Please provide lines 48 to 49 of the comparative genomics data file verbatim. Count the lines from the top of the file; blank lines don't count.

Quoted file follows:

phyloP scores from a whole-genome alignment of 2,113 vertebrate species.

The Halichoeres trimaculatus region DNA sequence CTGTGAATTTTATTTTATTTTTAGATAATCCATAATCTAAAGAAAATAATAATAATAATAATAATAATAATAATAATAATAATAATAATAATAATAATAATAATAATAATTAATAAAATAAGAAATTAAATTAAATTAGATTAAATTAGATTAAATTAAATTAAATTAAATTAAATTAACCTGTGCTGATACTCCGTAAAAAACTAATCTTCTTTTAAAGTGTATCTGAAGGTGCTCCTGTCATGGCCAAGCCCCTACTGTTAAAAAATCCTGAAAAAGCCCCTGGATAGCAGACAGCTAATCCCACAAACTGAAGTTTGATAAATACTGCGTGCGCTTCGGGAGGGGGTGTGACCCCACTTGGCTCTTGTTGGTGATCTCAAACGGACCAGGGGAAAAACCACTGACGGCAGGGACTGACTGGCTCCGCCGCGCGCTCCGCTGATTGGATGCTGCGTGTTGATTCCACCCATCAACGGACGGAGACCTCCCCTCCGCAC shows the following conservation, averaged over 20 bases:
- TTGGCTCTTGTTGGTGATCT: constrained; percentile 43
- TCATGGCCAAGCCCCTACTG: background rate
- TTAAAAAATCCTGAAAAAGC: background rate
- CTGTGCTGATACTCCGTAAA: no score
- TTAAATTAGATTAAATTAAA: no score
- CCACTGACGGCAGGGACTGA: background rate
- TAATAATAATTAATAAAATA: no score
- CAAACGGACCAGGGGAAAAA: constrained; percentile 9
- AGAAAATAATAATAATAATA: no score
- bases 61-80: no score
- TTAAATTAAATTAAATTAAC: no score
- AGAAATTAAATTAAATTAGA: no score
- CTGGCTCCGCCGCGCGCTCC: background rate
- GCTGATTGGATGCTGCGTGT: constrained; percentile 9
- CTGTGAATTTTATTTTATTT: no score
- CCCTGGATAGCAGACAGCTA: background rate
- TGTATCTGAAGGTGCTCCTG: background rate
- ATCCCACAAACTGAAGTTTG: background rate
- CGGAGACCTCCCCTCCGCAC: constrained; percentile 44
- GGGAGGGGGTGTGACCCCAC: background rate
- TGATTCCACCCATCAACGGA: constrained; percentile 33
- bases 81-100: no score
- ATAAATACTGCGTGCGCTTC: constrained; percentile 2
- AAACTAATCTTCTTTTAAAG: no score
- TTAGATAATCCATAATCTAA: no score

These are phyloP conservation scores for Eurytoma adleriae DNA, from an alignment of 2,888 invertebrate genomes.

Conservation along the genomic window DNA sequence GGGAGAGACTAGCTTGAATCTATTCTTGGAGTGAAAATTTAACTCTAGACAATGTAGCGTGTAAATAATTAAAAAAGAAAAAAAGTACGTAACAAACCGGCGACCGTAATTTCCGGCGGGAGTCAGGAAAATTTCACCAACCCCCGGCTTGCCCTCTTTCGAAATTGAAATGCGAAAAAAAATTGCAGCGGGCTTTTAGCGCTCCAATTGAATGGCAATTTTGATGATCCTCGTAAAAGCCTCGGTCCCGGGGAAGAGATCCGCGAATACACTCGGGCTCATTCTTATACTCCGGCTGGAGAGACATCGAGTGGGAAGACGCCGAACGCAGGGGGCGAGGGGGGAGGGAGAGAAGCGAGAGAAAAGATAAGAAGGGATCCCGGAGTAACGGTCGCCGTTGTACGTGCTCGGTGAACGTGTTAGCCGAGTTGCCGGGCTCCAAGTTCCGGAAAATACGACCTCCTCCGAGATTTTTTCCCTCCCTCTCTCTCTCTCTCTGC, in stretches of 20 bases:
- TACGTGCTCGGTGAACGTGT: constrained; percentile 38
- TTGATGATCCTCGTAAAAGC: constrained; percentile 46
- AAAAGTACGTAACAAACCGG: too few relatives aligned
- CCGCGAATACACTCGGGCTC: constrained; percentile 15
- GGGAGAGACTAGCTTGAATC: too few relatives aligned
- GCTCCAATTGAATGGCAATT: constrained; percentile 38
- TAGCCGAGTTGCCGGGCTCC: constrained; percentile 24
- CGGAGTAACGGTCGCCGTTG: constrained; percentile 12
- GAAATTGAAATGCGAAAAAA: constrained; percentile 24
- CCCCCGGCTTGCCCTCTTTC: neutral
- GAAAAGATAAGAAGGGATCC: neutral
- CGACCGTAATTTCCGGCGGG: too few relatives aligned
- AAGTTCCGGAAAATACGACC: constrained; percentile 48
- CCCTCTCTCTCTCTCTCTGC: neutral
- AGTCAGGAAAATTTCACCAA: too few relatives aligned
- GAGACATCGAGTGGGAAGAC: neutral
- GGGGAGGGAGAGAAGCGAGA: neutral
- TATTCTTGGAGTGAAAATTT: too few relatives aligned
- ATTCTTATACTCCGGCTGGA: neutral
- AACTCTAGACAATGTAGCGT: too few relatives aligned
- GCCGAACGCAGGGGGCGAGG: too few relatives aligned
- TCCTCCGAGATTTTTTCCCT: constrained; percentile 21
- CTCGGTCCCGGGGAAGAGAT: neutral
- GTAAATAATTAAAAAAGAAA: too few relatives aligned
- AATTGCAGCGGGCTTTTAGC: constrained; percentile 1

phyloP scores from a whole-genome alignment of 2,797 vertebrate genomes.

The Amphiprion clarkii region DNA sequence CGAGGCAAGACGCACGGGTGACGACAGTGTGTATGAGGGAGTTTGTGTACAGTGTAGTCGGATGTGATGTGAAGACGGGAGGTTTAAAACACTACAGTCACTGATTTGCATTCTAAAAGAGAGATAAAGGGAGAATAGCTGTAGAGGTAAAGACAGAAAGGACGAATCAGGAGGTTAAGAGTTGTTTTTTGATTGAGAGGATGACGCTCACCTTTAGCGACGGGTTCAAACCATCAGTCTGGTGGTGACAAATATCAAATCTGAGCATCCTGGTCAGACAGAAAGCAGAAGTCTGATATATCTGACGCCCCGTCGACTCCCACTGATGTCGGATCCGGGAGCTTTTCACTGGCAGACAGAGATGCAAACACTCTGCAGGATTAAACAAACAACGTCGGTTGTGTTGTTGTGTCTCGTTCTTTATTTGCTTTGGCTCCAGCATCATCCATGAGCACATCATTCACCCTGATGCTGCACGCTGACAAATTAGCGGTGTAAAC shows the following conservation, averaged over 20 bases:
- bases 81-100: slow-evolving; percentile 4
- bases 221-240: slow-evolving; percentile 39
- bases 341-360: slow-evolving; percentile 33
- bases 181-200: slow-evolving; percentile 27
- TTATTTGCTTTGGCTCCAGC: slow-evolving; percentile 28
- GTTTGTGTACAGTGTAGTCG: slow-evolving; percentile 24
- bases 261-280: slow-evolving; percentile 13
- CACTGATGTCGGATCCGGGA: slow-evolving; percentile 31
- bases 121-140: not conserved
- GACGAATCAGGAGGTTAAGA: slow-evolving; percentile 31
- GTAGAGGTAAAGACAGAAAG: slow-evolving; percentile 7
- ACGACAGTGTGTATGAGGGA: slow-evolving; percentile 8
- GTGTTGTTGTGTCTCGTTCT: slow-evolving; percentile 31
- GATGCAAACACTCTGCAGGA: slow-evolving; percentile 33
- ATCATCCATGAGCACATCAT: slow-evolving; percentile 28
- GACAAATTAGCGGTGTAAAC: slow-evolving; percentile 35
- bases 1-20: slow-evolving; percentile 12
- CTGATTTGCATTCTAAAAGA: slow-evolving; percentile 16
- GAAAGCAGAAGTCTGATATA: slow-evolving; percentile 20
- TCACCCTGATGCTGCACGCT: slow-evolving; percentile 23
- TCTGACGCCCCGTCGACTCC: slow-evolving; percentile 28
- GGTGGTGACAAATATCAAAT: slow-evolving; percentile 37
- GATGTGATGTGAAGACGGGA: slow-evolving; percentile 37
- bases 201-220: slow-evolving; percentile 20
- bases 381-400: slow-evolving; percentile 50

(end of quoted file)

- ATTCTTATACTCCGGCTGGA: neutral
- AACTCTAGACAATGTAGCGT: too few relatives aligned